The beers in this category are:
The area around Düsseldorf is one of the oldest inhabited areas in the world. In fact, Neanderthal man was found in one of the suburbs of Düsseldorf, about 10 miles east of the center of the city. While the Neanderthals weren't making the Altbier style arguably one of the oldest continuously brewed beer styles in the world. Before lagers were first brewed in the 1600s in Bavaria, the Altbier was simply known as "bier". It has only acquired the name "alt" since the 1800s when the style was threatened by the new lagers which are now the most popular beer in the world.
The history of California Common is a bit more ambiguous. The only beer which survives from the 19th century San Frisco area is Anchor Steam. No one really knows how close this beer is to the original "steam beers" brewed in San Francisco, but it has become the model for most modern versions. Because of the lack of refrigeration in any form, brewers in the San Frisco area had to rely on coolships with a large surface area to dissipate the heat of fermenatation. A lager yeast is used but at warmer than normal temperatures for typical lager fermentation. The word "steam beer" was probably derived from the German style, also called "steam beer" or Dampfbier. Dampfbier was fermented at warm temperatures with a Weizen yeast which produced unusualy active fermentations, which appeared to be boiling or "steaming". A couple of other possibilities for the name came from the idea that the high amount of carbonation in the style caused the kegs to whistle when tapped. Or, that the coolships gave off clouds of steam.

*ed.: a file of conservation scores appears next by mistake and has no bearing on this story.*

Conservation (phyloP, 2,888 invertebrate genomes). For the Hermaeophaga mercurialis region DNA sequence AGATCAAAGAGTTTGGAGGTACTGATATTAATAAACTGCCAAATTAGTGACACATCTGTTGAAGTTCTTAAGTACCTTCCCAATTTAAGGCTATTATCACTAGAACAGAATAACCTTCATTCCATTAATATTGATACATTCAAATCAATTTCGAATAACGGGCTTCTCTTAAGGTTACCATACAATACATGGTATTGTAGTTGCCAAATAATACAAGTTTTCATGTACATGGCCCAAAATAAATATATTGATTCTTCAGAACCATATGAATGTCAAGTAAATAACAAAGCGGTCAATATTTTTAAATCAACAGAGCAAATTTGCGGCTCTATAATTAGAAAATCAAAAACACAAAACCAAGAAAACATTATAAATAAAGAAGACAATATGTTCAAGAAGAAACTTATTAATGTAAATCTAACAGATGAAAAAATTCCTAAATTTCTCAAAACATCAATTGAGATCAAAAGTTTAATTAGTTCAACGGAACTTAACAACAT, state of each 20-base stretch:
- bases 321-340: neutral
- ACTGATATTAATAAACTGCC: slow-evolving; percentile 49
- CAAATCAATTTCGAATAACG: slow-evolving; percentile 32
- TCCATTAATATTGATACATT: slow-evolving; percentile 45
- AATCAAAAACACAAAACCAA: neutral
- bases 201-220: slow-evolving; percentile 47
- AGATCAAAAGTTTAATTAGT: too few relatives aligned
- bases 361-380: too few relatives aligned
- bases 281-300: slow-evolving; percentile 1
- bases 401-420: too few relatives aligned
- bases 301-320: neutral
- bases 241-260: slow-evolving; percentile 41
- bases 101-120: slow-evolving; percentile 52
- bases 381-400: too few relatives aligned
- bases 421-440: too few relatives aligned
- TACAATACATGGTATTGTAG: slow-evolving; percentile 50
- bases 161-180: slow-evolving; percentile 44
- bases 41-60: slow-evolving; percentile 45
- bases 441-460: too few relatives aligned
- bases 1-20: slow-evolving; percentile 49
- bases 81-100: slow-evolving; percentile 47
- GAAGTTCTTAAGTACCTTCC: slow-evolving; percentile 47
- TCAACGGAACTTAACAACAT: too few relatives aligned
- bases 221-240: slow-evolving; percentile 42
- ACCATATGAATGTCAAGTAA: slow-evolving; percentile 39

The Amber Hybrid category of beers is definitely one that all brewers should try.
References: Information for this page was adapted from the 2008 BJCP Style Guidelines, the page on Altbiers from The German Beer Institute, The German Beer Portal for North America, Brewing Classic Styles, 80 Winning Recipes Anyone Can Brew, by Jamil Zainasheff and John J. Palmer, and the article in Home Brewing Wiki about Steam Beer.
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